Small wooden and metal signs in Section 108 of the Flaminio Cemetery in Rome, some were painted white, and others fell to the ground, but their collector is that they all bear the names of women, who did not choose to be buried in these graves, but rather chose to have legal abortion. The discovery of these cemeteries for miscarried fetuses at the end of last September sparked condemnation from women’s rights advocacy groups, and the anger of the concerned women who saw the matter as a violation of their private lives, as the burial of the fetuses took place without their knowledge.
One of these mothers, Francesca, said, “When I think that someone acted on (the fetus’s) body, and that he was buried with a mark bearing my name, I feel that a wound has been opened again.” In September 2019, this 36-year-old woman living in Rome had to miscarry because her fetus was suffering from a severe heart defect. A year later, she discovered that her fetus was buried in her name and without her knowledge, with a religious symbol that did not express her beliefs. The scandal erupted at the end of September after a woman who had resorted to abortion discovered that her name was on a religious symbol in the cemetery of Flaminio, and soon the photo was published on “Facebook” until it became widely circulated on the Internet. The president of the “Diverica Donna” association for the defense of women’s rights, Elisa Ercole, said that this situation constitutes “a terrible and authoritarian act.”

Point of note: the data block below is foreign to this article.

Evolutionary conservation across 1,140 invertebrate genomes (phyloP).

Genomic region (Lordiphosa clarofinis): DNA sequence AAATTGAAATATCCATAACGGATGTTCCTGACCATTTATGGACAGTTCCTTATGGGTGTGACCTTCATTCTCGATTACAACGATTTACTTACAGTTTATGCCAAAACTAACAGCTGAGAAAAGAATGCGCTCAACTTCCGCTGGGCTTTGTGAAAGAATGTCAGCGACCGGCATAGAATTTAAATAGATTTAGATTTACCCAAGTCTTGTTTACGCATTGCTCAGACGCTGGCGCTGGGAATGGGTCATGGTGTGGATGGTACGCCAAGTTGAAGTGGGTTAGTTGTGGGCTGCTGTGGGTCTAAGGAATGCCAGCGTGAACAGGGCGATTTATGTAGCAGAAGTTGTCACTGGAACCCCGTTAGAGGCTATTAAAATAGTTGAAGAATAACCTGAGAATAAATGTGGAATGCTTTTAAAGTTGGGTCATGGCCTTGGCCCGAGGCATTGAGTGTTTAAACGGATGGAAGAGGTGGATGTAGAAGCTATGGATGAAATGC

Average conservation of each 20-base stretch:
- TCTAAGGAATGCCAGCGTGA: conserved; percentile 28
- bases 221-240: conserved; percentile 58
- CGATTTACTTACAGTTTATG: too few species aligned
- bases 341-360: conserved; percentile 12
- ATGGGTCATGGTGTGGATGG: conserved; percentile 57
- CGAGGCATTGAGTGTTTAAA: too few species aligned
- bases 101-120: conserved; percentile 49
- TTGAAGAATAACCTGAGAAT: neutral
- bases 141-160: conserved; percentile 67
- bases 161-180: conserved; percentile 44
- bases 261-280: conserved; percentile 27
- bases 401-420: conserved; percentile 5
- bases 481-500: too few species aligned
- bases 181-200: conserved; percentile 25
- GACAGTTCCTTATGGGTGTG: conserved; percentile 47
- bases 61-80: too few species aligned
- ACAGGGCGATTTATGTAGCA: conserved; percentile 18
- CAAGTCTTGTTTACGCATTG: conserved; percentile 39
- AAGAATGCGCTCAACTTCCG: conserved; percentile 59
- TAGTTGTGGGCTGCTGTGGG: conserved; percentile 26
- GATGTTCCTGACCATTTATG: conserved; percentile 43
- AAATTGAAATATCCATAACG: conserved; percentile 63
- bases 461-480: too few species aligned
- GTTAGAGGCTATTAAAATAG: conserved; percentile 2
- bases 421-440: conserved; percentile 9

Enactment of law
A 1978 law in Italy legalizes the termination of pregnancy in the first trimester of pregnancy, but it also permits physicians to resort to conscientious objection. However, 7 out of 10 doctors in this country refuse to perform abortions, which makes these procedures difficult in some areas. A national regulation issued in 1990 stipulates that, in the event of an abortion, a fetus that did not exceed 20 weeks should be treated as medical waste, and thus burned. In the event that the abortion occurred after the 20th week, hospitals deliver the fetus to the competent authority to bury the dead to take over the task of burying it, even without the consent of his family.
Hospitals issue the permissions required for the transfer and burial of miscarriages, and they generally contain personal data on mothers, which should be kept confidential, a rule that was not respected with regard to Flaminio’s cemetery.